By- Kelli Drummer-Avendano
Let’s be honest: Teaching is stressful. After all, teachers are expected to be so much more than just experts in pedagogy. They have to be social workers, disciplinarians, entertainers, artists, parental figures, etc. Not to mention the added stress of high-stakes testing that has become the norm. Teacher burnout is a real problem, particularly during this time of year. Here are six simple techniques to keep stress at bay and keep you on your A-game.
1. Take time for yourself during the school day.
This could be as simple as listening to relaxing music in your classroom or eating lunch in the teachers’ lounge instead of at your desk in front of a huge stack of papers that need to be graded. If you feel like you can’t relax anywhere inside your school building, see if you can step outside for a walk or just go to your car and allow yourself to do absolutely nothing for a few minutes.
2. Talk to a supportive colleague.
“I’m not stressed out because I have summers off,” said no teacher ever! But, if you complain to your non-teacher friends about how much stress you’re dealing with, they might not be as sympathetic as someone who’s walked in your shoes. It’s important to make these venting sessions productive, though; otherwise, you might come away feeling even more overwhelmed. Be sure to come up with possible solutions for what’s stressing you out or, at the very least, end the conversation talking about the positive side of your job.
3. Don’t be afraid to say no!
Fulfilling your teaching duties is demanding enough; you don’t need the extra stress of volunteering for every club or afterschool activity. Unless it’s something you’re passionate about, don’t feel bad about turning down offers (or demands) to help out with different projects. This includes activities outside of school, too. If you feel bad about saying no, try being tactful. You can say something like, “Thank you for asking me, but I’m just too busy to dedicate the time and attention your project deserves.”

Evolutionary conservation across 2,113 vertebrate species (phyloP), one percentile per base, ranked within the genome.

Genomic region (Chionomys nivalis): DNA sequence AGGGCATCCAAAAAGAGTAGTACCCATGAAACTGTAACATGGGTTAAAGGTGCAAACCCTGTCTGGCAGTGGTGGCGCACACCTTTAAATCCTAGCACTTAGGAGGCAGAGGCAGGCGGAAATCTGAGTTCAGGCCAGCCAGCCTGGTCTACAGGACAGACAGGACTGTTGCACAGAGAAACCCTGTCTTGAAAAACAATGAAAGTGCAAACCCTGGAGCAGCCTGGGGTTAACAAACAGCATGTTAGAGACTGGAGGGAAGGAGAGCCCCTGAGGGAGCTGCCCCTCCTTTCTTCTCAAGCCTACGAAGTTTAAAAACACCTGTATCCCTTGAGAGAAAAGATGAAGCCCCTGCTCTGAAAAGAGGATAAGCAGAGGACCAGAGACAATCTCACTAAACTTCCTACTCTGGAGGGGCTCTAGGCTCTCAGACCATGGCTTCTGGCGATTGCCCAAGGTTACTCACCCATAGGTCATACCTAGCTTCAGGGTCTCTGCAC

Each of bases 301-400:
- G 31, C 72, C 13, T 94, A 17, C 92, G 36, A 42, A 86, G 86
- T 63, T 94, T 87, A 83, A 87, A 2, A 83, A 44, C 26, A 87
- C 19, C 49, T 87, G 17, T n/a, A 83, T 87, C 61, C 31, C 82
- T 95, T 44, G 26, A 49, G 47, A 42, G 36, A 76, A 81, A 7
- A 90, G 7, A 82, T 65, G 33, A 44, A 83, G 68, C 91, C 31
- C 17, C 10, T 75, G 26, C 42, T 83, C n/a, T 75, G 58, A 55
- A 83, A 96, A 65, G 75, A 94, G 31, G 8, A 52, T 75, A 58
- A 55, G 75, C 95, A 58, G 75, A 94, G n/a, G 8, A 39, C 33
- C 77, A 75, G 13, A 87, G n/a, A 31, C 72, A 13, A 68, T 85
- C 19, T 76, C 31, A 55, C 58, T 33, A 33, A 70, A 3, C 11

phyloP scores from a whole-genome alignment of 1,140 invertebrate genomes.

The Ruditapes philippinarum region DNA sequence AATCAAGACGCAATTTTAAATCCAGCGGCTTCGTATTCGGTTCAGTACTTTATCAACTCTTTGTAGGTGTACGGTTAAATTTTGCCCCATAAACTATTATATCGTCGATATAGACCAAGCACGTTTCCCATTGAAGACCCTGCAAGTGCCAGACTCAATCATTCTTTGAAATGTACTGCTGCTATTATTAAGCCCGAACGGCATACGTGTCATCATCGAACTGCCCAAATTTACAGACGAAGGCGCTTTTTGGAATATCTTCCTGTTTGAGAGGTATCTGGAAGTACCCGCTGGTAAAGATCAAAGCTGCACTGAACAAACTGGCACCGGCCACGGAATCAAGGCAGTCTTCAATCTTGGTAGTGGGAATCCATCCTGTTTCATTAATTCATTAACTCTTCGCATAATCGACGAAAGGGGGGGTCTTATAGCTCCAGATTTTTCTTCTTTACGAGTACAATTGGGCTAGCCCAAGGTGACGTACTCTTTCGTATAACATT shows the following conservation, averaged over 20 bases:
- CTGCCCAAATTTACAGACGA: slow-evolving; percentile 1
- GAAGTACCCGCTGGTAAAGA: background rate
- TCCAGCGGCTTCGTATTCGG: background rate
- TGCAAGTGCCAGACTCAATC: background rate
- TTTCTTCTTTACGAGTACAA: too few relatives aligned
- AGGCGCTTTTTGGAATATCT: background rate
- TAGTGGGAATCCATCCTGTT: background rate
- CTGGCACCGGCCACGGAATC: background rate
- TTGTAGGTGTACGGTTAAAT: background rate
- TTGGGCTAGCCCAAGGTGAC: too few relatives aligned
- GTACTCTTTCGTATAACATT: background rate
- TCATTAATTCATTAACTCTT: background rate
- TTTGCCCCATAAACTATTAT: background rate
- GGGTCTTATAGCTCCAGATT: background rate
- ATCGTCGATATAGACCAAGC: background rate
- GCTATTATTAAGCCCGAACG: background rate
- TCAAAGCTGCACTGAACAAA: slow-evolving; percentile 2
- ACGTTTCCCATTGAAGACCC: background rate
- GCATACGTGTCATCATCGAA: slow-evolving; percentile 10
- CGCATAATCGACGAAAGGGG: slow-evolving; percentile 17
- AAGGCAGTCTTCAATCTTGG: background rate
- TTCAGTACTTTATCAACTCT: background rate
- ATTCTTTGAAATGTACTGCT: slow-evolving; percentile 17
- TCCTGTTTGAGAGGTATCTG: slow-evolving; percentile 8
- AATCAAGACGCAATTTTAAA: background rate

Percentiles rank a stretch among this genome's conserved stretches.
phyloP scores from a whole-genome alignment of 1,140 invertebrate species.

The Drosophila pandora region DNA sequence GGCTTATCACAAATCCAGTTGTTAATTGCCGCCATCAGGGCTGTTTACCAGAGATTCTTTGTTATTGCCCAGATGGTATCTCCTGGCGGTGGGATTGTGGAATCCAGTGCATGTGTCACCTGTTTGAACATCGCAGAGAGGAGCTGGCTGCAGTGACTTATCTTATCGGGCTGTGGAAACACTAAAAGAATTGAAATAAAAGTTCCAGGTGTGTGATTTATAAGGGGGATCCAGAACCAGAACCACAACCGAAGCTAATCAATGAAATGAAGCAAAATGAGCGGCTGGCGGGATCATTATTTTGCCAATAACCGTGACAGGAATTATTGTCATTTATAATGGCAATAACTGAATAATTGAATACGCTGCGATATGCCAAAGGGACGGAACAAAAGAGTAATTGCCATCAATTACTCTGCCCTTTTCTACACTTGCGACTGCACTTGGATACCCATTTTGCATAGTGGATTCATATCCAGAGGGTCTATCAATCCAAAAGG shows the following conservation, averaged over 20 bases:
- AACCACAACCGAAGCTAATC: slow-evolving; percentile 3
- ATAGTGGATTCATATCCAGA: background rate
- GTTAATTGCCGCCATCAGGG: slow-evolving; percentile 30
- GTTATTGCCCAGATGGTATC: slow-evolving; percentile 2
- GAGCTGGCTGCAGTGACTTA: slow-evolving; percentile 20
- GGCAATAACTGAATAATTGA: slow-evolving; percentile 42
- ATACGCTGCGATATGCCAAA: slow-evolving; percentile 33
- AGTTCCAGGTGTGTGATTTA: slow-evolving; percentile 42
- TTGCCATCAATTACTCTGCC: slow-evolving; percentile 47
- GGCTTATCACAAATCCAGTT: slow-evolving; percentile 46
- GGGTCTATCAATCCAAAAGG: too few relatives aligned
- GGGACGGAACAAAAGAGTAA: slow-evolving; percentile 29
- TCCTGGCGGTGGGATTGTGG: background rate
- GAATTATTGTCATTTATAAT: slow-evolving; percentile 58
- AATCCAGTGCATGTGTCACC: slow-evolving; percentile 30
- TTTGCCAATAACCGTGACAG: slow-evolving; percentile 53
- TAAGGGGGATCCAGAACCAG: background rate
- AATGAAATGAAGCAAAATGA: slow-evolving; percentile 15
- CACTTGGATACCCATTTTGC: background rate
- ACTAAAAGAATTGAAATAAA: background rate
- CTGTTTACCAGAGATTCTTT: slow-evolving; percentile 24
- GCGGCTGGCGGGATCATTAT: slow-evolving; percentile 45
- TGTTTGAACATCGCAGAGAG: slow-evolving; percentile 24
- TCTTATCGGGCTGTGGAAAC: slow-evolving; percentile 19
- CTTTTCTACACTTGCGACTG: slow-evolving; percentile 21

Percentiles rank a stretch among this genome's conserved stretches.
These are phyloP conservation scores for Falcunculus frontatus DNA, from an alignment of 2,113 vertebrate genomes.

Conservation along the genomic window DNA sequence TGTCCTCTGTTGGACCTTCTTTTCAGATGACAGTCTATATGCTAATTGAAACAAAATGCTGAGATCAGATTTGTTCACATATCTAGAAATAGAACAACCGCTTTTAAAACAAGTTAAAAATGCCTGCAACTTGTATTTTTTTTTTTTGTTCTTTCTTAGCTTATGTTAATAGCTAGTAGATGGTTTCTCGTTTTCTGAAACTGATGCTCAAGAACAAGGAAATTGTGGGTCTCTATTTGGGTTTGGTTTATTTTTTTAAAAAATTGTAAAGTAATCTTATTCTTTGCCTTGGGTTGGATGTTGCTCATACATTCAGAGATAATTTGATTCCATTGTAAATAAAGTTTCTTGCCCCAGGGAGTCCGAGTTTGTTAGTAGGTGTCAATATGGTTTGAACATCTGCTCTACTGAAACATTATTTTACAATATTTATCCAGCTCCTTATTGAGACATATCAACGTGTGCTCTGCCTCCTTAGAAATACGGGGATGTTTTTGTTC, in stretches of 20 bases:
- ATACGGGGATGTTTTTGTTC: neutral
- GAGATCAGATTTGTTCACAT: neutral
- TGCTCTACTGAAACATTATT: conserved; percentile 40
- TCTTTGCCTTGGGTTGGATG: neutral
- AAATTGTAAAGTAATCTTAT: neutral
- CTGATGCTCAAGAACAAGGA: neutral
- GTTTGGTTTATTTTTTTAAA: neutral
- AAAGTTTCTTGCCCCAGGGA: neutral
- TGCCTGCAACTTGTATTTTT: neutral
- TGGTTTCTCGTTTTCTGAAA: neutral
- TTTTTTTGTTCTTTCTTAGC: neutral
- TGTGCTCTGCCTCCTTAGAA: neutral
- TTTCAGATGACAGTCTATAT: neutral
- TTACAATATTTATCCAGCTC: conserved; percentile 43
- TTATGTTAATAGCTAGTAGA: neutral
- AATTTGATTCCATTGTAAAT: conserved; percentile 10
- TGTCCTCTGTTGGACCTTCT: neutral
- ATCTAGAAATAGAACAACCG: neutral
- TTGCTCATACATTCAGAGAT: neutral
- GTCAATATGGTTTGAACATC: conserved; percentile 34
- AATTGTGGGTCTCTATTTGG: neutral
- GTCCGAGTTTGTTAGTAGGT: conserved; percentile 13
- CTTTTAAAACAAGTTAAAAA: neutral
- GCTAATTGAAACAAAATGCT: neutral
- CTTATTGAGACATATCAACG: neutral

4. Add some greenery to your classroom.
If you can, try sprucing up your day-to-day surroundings with some indoor plants. Studies have shown that house plants help reduce stress and anxiety. If you don’t have a green thumb, a few artificial plants can have the same effect. Place some around your desk or hang up a picture of a calming landscape. Your students could probably benefit from some stress relief, as well.
5. Just breathe.
There’s a reason the Navy Seals spend time practicing their breathing techniques—it really works! Stress and anxiety can make us feel like we’re losing our minds, but we can combat the negative symptoms of stress by using the 4×4 breathing method. Just take a deep breath in for four seconds, and then breathe out for four seconds. If you can do this for a few minutes, you will feel more in control of your body and emotions.
6. Practice gratitude.
Writing down what we’re grateful for helps to put things in perspective. Make a list of everything you’re thankful for, especially as it relates to being a teacher. Teaching is a meaningful profession, something not everyone can say about his or her job. It may be challenging, but it comes with many, many rewards.